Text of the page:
He described the doctors’ relationship with the hospital as being “completely different” than the facts of the International Schools case, since doctors visiting a hospital are unlike a business sharing the same space as a nonprofit. Norcross added that Atlantic Health limits the number of transactions between its for-profit affiliates and the hospital and ensures that they have an “arm’s length” relationship, with the for-profit affiliates paying appropriate interest on loans.

New Jersey State League of Municipalities Director of Government Relations Mike Cerra noted that Morristown is not alone in seeking to end property owner’s exempt status.

“There are situations … in which traditional nonprofits engage in for profit activities and it seems inconsistent with the purposes of the exemption,” Cerra said.

Cerra said some of the pressure to increase revenue might have occurred as a result of the 2007 to 2009 recession.

“It does sort of follow on the heels of the Great Recession and the challenges that all sectors — private, public, nonprofit — faced, that some nonprofits are trying to be entrepreneurial to sustain themselves, which is understandable from a business point of view,” but could harm taxpayers, he said.

David B. Wolfe, a property tax attorney with Livingston-based Skoloff & Wolfe PC, has been watching the case with keen interest.

If the town is successful “I think you will see many municipalities reexamine whether or not their hospitals should be exempt,” Wolfe said, noting that municipalities face their own pressure to identify new revenue.

He said hospitals should make sure that their bylaws are updated and reflect the hospital’s operations, and that for-profit and nonprofit assets are clearly separated.

“I would recommend hospitals examine their internal organization and structure to best optimize their chance of maintaining an exemption,” said Wolfe, chairman of the New Jersey State Bar Association’s property-tax committee.

The town also is arguing that the hospital’s charges aren’t reasonable for a tax-exempt nonprofit. Norcross noted that what the hospital is paid is based on a mix of federal programs over which it has little control and private insurers that have strong influence over charges.

Allen said that even if Bianco rules in favor of the town, it might have a limited effect on other hospitals — although that will depend on the details of the ruling. It may only affect those systems that have for-profit affiliates, but it could affect smaller hospitals, which may increase the pressure for them to merge with larger systems. It could also increase the pressure for nonprofit hospitals to convert to for-profit status.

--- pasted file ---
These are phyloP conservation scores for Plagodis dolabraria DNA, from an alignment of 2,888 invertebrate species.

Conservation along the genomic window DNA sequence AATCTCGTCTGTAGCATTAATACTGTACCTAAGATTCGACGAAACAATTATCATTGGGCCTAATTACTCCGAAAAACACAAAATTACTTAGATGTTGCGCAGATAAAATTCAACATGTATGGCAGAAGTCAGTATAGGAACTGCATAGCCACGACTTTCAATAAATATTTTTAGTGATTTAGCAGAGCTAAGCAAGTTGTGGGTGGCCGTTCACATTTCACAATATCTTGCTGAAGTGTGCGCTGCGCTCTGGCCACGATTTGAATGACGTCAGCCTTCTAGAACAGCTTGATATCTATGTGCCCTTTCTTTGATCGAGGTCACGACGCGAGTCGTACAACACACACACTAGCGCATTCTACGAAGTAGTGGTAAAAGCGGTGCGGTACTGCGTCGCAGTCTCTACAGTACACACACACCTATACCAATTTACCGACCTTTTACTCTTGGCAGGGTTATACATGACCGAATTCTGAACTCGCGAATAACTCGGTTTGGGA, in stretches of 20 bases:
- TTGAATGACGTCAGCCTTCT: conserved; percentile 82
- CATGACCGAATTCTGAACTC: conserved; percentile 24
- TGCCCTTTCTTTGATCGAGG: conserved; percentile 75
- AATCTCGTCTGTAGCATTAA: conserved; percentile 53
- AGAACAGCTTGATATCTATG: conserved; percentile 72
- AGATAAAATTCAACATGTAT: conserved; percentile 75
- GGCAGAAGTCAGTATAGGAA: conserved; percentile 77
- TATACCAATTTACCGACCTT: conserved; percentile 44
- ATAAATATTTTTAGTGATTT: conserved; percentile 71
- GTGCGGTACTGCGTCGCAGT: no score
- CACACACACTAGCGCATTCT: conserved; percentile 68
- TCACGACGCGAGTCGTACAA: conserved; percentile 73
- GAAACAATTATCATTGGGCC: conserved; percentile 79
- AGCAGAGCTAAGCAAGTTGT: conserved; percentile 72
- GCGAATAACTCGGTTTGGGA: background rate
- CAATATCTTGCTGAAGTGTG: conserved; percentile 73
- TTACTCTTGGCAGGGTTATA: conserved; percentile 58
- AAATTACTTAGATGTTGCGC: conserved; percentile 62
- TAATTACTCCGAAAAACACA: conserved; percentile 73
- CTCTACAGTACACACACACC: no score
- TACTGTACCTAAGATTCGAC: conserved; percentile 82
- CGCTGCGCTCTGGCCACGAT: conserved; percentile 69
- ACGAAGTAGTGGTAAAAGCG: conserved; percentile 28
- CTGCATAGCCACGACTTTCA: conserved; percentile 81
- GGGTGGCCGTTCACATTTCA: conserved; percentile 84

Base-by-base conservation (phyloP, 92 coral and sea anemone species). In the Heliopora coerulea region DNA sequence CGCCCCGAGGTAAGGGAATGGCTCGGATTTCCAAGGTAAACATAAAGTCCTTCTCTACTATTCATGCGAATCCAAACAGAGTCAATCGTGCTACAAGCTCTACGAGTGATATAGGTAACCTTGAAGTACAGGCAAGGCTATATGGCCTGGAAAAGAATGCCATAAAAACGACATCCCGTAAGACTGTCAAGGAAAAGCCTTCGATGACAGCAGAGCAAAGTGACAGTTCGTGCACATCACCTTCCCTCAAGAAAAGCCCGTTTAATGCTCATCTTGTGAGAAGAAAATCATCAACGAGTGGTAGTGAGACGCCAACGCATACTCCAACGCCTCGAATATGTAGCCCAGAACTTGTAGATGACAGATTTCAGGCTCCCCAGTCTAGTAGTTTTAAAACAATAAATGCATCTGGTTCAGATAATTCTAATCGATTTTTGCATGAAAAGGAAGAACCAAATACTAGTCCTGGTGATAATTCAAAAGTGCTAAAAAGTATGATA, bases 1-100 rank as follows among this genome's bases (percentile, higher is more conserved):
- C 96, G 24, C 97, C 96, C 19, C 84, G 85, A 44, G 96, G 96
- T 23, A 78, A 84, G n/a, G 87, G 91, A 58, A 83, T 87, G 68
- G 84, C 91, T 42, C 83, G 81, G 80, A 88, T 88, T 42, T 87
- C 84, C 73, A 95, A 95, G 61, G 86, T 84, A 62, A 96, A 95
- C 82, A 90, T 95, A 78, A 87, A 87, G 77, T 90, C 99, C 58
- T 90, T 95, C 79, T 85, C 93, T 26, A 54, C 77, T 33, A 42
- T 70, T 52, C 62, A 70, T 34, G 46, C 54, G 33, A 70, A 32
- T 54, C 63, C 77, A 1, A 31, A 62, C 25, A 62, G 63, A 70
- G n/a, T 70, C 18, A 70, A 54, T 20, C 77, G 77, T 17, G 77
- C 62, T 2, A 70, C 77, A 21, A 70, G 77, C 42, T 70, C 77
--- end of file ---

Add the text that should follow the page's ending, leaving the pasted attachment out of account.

In weighing the implications of losing the case, Norcross said there’s nothing unique about how Atlantic Health operates Morristown.

“If we lose, then all hospitals in the state lose, because we all operate in the same way,” he said, adding that the system’s surplus has been in the 2 percent to 3 percent range, while other hospitals with lower surpluses would be in a more precarious situation if they had to pay property taxes.

He said nonprofit hospitals have a pact with the state and municipalities to provide community benefits in return for their tax-exempt status. He noted that Atlantic Health’s net community-benefit spending — including charity care and uncompensated care provided to Medicaid recipients and those who don’t pay their bills, as well as professional education and local health clinics — totals more than $100 million per year.

“We do a lot of things that are not remunerative because we’re trying to fill a community need,” Norcross said, adding that having to pay property taxes would affect the services the hospital could offer. He noted that Atlantic Health operates Goryeb Children’s Hospital in Morristown at a loss.

“The motivation for Atlantic Health is not to make money, to maximize profits,” he said.

New Jersey Hospital Association spokeswoman Kerry McKean Kelly also emphasized that hospitals across the state provide public benefits and are economic engines. The association calculates that they provide $2.6 billion in charity and other community benefits and more than $20 billion in economic benefits. In addition, many hospitals make voluntary cash contributions to their host municipalities, or make in-kind contributions like donating ambulances.

“What a not-for-profit hospital brings to their community is almost immeasurable,” said Kelly, who declined to comment on the Morristown case.

While executive compensation is no longer at the heart of the case, Atlantic Health System’s executive pay has been significant. In 2012, system President and CEO Joseph Trunfio was paid $10.7 million, while Morristown Medical Center President David Shulkin was paid $1.24 million.

Norcross said that the hospital is required by federal law to pay executives “no more than fair compensation” and that Trunfio’s and others’ pay was reviewed annually by an outside consultant. Martin countered that the pay system is largely driven by the hospital’s own priorities and leads to ever-escalating payments to top executives.

The two sides’ legal briefs are due on January 23, with replies due in early February. Bianco’s decision will follow.